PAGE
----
We had the good fortune of connecting with Adrienne Moch and we’ve shared our conversation below.

Hi Adrienne, how has your background shaped the person you are today?
I was born in Chicago and raised in its northern suburbs. I didn’t know it at the time, but my family was “house poor.” My parents wanted us kids to go to great schools, so they sacrificed to live where we did. My dad was in the education field; he was a high school teacher when I was born, and worked two other part-time jobs to make ends meet. When my youngest sister started school full time, my mom started working, something that was quite unusual where we lived back then. I share this to demonstrate the kind of values that were instilled in me at an early age, specifically the need to work hard to build a good life for yourself. We earned our allowance — it wasn’t just given to us. And unlike many of our friends, we weren’t handed the keys to a car when we got our driver’s licenses or spoiled in any way. My dad wouldn’t even let me get my license until I got a job. My parents did buy me a 1973 VW Beetle the summer before my junior year of college (1979) for $1,000 — but I paid them back every cent. All these early experiences define the way I think about money. It’s something I need, but my life doesn’t revolve around it — I don’t feel what someone earns in any way reflects who they are as a person. Being rich has never been a goal for me; I want to live a comfortable life and have enough to be able to give back to others who aren’t as fortunate. One other experience I had as a 6th grader seems especially important today. We did a one-week “exchange” with a middle school in Evanston, the only northern suburb at the time that was integrated. I clearly recall that we were so far ahead of these kids, we were unable to use their books. I’ve never forgotten that everyone does not get the same start in life. My father told me a long time ago — when I was frustrated at my one and only corporate job — that I’d probably never be truly happy until I was my own boss. I never even considered working for myself back then. It’s one of my biggest regrets that he did not live long enough to see me become a freelancer. Even though he’s not here anymore, I try to live my life in a way that would make him proud. He went from being a six-year-old immigrant with no English skills to a respected college administrator with a Ph.D. — and his true joys in life were my mother and his three girls. That is wealth to me.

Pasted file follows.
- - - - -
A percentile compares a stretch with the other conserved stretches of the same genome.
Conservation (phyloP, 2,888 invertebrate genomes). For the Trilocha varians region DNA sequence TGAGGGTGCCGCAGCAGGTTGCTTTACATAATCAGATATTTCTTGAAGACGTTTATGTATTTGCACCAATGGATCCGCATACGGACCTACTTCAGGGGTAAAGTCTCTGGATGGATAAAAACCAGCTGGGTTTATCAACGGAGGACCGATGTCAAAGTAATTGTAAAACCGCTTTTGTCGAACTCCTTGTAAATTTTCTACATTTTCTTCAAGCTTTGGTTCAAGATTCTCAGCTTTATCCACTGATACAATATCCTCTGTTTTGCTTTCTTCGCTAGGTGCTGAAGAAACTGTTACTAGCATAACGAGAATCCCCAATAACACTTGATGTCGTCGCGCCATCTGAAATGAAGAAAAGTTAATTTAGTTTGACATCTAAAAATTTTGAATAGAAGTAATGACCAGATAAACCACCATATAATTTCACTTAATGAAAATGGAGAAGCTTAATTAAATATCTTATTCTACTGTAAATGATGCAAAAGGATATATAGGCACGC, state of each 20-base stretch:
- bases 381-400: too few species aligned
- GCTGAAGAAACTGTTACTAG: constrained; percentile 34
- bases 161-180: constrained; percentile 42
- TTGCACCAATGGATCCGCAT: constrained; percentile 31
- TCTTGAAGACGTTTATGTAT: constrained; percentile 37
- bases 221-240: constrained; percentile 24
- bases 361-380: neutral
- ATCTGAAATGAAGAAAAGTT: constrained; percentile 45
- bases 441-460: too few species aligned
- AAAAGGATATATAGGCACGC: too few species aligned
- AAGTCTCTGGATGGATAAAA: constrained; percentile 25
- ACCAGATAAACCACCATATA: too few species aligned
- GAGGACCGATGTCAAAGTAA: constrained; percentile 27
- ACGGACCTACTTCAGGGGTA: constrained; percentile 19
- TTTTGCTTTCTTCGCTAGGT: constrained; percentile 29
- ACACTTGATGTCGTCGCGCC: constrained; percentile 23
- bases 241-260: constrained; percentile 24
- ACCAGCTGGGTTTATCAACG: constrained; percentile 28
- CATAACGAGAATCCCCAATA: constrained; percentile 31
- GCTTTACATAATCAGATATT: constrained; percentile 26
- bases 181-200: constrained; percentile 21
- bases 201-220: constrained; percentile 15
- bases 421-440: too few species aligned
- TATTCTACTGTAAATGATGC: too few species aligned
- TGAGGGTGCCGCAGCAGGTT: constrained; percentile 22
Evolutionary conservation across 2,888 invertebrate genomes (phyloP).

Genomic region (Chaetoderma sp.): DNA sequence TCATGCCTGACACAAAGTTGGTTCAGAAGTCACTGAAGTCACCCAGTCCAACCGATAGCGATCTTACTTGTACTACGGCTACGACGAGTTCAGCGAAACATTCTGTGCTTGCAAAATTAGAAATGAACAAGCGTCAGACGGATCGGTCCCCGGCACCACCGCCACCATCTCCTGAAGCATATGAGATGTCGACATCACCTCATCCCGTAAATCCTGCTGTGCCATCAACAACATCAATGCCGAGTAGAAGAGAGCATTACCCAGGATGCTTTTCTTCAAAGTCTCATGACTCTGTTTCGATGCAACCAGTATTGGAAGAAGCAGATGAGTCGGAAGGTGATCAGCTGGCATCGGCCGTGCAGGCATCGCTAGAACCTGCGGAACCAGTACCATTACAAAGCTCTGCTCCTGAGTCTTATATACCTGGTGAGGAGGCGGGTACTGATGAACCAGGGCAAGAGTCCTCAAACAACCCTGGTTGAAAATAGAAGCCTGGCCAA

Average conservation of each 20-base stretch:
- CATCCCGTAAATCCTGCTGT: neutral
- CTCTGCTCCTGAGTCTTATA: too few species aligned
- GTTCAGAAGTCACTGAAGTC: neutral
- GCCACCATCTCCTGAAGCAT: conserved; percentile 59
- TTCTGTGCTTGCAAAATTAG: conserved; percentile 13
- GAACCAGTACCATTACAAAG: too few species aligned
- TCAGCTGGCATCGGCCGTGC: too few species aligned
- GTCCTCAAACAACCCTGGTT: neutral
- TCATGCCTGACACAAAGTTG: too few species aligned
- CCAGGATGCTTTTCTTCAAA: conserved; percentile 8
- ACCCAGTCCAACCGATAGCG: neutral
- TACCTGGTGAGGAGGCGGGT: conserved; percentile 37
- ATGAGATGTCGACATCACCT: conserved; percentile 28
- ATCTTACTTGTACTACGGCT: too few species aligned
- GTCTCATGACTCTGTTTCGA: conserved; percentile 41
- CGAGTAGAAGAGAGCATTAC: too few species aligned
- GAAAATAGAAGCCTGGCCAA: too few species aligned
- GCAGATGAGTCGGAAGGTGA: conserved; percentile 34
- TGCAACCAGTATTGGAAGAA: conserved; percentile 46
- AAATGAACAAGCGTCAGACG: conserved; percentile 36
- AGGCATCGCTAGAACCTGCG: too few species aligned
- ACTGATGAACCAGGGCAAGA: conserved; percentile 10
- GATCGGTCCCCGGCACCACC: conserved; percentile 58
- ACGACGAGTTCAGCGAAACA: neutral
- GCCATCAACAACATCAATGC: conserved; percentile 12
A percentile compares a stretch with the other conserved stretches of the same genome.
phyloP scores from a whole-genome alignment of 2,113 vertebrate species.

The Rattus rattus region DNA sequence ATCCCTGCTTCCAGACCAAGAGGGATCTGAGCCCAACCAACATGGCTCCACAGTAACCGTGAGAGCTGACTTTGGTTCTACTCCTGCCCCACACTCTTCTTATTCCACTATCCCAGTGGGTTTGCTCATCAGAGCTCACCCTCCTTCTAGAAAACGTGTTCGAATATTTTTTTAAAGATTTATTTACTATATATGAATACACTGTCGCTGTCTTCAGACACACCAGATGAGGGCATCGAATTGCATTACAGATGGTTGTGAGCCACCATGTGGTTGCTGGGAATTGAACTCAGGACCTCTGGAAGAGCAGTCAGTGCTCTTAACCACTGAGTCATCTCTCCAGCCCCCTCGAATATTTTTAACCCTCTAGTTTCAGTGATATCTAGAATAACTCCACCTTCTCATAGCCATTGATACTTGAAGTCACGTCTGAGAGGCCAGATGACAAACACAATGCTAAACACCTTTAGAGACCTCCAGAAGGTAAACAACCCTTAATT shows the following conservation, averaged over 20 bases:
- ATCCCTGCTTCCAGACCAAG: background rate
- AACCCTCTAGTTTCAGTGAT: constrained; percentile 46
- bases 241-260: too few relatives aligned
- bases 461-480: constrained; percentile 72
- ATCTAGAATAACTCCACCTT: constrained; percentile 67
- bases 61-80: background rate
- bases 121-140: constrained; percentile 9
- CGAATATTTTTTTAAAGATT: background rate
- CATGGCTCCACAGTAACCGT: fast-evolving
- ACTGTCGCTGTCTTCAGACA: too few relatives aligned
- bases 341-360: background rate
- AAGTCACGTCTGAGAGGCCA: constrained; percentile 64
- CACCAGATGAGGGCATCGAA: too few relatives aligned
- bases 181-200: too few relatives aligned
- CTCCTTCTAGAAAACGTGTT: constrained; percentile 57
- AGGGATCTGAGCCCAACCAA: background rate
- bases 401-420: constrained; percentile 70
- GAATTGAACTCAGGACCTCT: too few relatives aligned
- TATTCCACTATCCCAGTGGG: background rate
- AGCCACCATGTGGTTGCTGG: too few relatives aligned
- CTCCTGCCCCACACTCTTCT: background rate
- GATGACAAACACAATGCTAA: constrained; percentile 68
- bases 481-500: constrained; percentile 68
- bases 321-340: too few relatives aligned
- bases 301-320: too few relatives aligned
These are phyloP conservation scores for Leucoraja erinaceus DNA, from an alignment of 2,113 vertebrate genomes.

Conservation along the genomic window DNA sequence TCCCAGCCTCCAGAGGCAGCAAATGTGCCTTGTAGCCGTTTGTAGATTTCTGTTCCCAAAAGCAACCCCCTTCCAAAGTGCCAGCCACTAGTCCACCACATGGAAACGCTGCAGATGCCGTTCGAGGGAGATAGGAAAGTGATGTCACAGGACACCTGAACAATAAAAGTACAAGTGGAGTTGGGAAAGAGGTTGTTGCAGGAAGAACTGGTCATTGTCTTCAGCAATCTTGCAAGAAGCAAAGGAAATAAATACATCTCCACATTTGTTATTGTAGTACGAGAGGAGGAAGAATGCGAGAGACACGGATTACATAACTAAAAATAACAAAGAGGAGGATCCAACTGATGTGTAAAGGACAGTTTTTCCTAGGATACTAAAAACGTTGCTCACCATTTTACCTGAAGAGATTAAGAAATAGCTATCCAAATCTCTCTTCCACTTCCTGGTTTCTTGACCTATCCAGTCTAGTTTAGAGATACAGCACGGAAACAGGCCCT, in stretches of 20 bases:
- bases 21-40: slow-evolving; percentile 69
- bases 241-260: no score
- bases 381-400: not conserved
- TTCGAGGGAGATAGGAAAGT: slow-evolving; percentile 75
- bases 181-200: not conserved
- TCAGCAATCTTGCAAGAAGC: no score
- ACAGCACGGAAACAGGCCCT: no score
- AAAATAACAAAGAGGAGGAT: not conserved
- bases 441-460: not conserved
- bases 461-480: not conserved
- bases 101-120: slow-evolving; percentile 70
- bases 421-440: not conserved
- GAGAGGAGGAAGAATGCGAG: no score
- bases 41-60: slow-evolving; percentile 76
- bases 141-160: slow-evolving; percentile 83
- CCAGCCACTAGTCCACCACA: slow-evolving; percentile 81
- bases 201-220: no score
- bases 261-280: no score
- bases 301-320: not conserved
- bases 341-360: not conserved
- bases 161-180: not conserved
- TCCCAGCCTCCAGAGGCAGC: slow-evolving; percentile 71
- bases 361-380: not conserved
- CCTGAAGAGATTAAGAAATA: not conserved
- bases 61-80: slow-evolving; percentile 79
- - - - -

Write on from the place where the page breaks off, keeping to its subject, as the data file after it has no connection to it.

Let’s talk shop? Tell us more about your career, what can you share with our community?